“Pellets have been fired from a short range and have pierced through his eyes. Unfortunately he has lost the vital gel through one eye on the spot and his other eye has been critically damaged. We will try our best to save it, rest lies with the GOD. Have patience please”, said the doctor to visibly frozen Ali Mohammad, who felt as if a Hydrogen bomb was dropped over his head. Hospital after hospital, both Ali and Halima, fought their luck, roaming from one state to other in search of an advanced treatment. The troubled family sold whatever it could to fund the treatment. Multiple Surgeries had already broken their back but the hope of a colorful world for Shahid kept them fighting all odds. Sun continued to rise after every dark night but he could never see the bright end to his dark tunnel.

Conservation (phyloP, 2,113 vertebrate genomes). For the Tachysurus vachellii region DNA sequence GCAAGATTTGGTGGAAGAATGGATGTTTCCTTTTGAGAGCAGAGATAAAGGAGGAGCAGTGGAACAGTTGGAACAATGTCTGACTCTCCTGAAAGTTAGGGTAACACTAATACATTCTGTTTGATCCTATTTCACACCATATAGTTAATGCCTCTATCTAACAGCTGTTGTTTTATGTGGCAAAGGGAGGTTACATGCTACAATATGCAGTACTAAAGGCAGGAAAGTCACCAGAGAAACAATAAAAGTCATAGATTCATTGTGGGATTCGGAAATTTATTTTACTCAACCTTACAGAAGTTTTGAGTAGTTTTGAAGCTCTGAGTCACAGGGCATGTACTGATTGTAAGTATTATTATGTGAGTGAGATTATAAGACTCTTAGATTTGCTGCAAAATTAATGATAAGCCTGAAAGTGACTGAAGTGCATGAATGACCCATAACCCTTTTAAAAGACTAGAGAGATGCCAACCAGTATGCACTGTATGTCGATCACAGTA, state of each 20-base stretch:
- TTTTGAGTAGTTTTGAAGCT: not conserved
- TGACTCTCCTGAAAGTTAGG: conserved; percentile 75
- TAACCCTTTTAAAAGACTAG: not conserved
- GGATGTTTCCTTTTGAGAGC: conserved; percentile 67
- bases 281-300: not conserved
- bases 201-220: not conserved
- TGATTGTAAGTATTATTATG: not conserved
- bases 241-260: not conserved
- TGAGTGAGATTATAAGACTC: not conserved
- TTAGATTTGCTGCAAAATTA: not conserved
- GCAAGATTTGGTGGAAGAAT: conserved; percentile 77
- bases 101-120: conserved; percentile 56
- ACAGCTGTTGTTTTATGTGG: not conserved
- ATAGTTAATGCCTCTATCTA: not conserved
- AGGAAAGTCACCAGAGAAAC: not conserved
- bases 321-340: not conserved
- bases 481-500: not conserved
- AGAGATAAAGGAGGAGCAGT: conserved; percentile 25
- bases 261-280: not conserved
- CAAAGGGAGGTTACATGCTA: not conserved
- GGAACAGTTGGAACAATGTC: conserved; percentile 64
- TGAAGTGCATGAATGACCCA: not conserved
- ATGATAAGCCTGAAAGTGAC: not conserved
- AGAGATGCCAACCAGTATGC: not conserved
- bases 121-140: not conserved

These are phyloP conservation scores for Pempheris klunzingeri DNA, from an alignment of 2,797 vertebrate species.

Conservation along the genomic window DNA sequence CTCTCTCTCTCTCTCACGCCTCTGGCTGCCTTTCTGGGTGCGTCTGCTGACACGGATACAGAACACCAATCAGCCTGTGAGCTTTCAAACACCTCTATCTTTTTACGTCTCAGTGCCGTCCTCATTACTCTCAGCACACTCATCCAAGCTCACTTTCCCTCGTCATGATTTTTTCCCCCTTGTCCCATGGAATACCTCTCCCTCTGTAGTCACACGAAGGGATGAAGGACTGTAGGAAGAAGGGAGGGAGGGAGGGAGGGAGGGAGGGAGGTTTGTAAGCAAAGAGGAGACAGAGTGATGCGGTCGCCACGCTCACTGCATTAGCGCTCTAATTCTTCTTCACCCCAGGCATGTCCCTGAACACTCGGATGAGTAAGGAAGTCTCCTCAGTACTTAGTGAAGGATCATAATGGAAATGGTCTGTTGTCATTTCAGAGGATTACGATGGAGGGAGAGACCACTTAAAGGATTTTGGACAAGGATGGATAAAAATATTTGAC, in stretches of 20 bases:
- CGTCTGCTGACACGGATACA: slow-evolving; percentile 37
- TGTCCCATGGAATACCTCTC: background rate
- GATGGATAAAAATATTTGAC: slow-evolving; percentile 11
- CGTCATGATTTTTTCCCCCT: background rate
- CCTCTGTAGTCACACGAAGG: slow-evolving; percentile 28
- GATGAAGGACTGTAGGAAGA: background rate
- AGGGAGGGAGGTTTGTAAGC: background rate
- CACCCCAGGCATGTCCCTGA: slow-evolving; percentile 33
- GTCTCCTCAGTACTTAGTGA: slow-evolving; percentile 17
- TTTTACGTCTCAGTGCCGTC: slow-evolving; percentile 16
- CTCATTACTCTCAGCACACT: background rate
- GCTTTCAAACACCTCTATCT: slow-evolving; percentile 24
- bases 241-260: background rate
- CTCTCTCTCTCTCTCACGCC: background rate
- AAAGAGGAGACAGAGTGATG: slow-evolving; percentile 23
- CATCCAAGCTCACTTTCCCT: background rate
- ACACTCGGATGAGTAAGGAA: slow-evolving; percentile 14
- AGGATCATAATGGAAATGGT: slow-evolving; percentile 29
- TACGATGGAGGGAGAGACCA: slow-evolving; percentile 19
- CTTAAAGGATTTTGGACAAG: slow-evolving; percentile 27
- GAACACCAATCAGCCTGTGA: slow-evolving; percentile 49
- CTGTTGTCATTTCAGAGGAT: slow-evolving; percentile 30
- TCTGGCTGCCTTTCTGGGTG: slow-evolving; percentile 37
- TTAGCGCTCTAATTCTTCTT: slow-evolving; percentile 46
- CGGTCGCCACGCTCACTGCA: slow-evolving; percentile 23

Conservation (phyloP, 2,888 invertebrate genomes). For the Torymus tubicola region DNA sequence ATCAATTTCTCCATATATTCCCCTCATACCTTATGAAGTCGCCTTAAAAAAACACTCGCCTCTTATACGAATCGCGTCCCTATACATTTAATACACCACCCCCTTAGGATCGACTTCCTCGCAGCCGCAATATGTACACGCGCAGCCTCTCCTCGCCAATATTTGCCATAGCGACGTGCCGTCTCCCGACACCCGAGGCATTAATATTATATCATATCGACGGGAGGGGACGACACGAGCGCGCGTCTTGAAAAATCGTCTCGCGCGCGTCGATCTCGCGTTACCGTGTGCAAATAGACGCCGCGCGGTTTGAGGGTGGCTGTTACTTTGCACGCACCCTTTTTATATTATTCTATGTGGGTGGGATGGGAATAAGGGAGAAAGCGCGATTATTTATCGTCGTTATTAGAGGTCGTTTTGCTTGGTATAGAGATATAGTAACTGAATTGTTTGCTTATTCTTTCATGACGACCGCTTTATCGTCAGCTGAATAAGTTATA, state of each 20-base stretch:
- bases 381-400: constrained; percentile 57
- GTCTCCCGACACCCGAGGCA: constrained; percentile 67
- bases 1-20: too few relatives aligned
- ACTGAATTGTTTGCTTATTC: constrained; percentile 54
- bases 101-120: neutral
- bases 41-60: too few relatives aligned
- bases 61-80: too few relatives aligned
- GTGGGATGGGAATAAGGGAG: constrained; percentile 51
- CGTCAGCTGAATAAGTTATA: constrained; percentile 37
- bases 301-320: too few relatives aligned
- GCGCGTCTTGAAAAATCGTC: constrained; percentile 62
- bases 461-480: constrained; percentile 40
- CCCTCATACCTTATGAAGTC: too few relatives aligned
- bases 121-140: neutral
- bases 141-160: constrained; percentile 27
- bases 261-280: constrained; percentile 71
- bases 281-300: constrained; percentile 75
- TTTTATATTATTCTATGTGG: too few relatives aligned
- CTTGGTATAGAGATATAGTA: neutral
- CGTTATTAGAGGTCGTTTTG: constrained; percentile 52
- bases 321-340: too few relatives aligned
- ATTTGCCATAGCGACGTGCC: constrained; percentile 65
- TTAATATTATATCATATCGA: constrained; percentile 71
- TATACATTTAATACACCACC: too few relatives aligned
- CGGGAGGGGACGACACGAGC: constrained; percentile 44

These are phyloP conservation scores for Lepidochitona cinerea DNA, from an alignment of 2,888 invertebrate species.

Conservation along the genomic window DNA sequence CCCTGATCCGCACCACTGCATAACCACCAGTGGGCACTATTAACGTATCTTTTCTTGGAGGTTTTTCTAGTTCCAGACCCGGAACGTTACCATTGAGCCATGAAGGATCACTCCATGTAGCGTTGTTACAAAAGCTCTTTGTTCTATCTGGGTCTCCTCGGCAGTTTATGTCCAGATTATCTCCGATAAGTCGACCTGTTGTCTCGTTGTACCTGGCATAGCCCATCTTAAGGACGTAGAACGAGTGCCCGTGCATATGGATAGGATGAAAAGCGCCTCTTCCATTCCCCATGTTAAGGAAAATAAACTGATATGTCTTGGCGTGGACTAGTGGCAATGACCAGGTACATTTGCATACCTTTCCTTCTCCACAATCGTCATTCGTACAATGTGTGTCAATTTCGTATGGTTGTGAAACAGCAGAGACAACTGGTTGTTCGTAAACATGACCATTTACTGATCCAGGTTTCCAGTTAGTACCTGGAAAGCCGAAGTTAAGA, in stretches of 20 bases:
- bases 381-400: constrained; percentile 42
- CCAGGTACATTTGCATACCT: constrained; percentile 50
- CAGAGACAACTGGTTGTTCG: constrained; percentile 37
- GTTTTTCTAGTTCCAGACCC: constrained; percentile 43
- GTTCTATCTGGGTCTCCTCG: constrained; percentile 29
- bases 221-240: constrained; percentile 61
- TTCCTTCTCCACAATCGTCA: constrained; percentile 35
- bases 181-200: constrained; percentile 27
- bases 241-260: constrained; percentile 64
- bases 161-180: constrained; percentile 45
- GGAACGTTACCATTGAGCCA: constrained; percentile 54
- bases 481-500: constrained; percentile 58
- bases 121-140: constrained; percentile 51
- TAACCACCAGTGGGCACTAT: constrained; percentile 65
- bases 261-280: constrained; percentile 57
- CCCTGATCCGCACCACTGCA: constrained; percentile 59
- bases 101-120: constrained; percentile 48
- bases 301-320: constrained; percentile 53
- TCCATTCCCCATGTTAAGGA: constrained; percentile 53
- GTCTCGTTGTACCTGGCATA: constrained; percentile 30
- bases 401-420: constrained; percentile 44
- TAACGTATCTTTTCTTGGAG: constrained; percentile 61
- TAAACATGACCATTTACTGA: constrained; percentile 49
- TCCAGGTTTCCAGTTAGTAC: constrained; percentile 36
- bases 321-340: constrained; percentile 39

His lifeless dark world seems to be melting him from inside. He craves out for his sun that seems to have sat forever deep within the waters of Dal. Lying on his bed, silent and reduced, he continues to confront an unanswered question, ”For what crime…?” He tries and fails and ends up receiving bouts of pain as doctors have warned against any stress. His days and nights, all alike continue to tear him with pain and darkness. Halima, an abandoned lady, whose tears seem to have dried centuries before, spends most of her time near that live grave. Like the dark tunnels of Shahid, a traumatic question too continues to loot her solace, ”Will he reconcile to the fate of darkness????”
Author is a Sopore based freelancer and can be contacted at firstname.lastname@example.org.
Disclaimer: Views expressed are exclusively personal and do not necessarily reflect the position or editorial policy of Oracle Opinions.